The past few months have seen a wave of scandals involving blackface.
First there was Megyn Kelly, the news anchor who observed that in her youth it was considered okay to paint your face black so long as it was for a costume. The comment prompted NBC to cancel her show. Then there was the rediscovery of a two-year-old video showing a pair of preteen girls at a sleepover imitating monkeys while wearing dark face makeup. Their schoolmates responded to the video with a mass “sit-in” to protest racism. And most recently, politicians and media figures have asked Governor Ralph Northam of Virginia to resign in light of an image that resurfaced from his medical-school yearbook depicting two costumed men, one wearing blackface and the other wearing a Ku Klux Klan outfit. (Northam initially admitted to being in the picture but did not specify which costume he was wearing. He has since denied being in the picture at all.)
In the context of American history, it’s easy to see why blackface rubs so many of us the wrong way. During the 19th century and well into the 20th, white actors would routinely don blackface to play black characters in minstrel shows. Shameless in their promulgation of racist stereotypes, such shows exemplified the culture of white supremacy that dominated America for most of its history.
In response to this ugly chapter of our past, some commentators have proposed a retroactive zero-tolerance policy toward anyone who has ever worn blackface. For example, here’s Jamelle Bouie, a newly hired columnist for the New York Times:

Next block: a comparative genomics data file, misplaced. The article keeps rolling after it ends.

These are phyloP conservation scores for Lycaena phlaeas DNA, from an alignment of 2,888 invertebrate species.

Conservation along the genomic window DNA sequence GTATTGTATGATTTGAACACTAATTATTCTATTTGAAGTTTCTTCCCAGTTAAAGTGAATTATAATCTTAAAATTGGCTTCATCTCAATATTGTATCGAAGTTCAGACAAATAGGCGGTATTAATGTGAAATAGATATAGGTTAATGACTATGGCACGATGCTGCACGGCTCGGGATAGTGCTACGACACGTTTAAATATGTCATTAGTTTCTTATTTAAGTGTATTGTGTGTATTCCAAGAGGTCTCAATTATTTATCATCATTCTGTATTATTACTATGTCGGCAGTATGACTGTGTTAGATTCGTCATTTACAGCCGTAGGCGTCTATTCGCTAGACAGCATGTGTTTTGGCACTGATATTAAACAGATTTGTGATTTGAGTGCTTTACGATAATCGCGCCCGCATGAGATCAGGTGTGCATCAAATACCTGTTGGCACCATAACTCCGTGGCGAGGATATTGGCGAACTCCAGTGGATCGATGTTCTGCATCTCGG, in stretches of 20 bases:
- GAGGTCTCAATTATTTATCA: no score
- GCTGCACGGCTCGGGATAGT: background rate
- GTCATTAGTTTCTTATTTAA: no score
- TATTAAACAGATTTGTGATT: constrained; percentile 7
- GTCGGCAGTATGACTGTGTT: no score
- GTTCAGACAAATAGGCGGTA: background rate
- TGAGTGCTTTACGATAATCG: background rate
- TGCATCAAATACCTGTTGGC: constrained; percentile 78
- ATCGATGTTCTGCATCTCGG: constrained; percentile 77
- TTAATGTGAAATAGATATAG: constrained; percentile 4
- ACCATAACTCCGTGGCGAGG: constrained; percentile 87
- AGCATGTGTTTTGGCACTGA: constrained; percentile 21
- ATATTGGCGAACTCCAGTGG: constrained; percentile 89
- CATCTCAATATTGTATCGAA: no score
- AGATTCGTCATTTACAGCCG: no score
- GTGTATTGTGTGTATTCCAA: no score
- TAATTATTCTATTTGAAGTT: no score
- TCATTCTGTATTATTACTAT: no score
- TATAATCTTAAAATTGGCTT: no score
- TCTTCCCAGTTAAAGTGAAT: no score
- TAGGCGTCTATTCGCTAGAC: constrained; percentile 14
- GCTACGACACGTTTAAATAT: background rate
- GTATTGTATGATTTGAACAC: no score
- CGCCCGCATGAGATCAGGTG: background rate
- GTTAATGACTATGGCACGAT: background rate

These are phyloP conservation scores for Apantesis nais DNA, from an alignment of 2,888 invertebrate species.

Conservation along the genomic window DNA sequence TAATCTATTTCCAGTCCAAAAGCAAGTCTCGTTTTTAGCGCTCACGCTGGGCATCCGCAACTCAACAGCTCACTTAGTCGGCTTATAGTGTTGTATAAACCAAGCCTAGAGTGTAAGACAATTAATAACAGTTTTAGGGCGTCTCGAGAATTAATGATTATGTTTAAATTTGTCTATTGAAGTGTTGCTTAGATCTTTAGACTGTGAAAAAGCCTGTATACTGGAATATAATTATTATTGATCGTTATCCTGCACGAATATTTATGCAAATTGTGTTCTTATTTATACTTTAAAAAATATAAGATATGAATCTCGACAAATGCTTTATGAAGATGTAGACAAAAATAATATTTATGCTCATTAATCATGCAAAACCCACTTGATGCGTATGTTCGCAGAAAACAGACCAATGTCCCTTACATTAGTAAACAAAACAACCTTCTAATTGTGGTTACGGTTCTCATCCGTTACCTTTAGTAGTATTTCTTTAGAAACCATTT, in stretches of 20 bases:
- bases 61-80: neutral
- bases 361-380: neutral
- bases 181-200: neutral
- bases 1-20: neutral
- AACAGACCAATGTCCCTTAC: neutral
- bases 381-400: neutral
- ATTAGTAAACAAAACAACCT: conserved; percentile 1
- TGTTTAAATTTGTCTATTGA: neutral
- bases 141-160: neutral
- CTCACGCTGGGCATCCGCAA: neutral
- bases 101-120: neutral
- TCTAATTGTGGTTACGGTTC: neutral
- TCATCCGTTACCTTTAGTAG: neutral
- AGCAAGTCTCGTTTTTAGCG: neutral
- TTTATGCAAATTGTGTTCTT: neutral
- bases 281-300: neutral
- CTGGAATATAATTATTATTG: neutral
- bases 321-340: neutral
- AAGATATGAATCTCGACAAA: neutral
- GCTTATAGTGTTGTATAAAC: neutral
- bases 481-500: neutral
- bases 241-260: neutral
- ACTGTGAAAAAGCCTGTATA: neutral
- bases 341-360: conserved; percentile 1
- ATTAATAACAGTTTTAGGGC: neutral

In other words, blackface is so thoroughly associated with the worst of American racism that we should expect immediate condemnation of politicians and public figures who have any association with it, even if it’s a decades-old offense.
One problem with Bouie’s uncompromising stance is this: A policy that condemns public figures who have had “any association” with blackface would thin out the supply of reputable public figures rather quickly. Comics and movie stars would be the first to get “canceled.” Jimmy Fallon did blackface to impersonate Chris Rock; Jimmy Kimmel did it to impersonate Karl Malone and Oprah Winfrey; SNL’s Fred Armisen did it to impersonate President Obama; Ashton Kutcher did brownface to depict a stereotypical Indian man in a Popchips commercial; Robert Downey Jr. wore blackface in Tropic Thunder; Rob McElhenney and Kaitlin Olson, who play “Mac” and “Dee” on the critically acclaimed sitcom It’s Always Sunny in Philadelphia, have both donned blackface in the show.
And there’s no reason to stop at the living. As demonstrated in a recent New York Times op-ed, “‘Mary Poppins’ and a Nanny’s Shameful Flirting with Blackface,” the grave provides no protection from the professionally offended class. To that end, perhaps we should posthumously repudiate Judy Garland (of Wizard of Oz fame), Gene Wilder (of Willy Wonka fame), and Shirley Temple (of Shirley Temple’s Storybook fame), all of whom did blackface.
In the sphere of music, we could start by “canceling” living artists such as Joni Mitchell, continue by denouncing deceased artists like Frank Zappa, and then finish by boycotting the Metropolitan Opera for portraying Othello in blackface until as recently as 2015.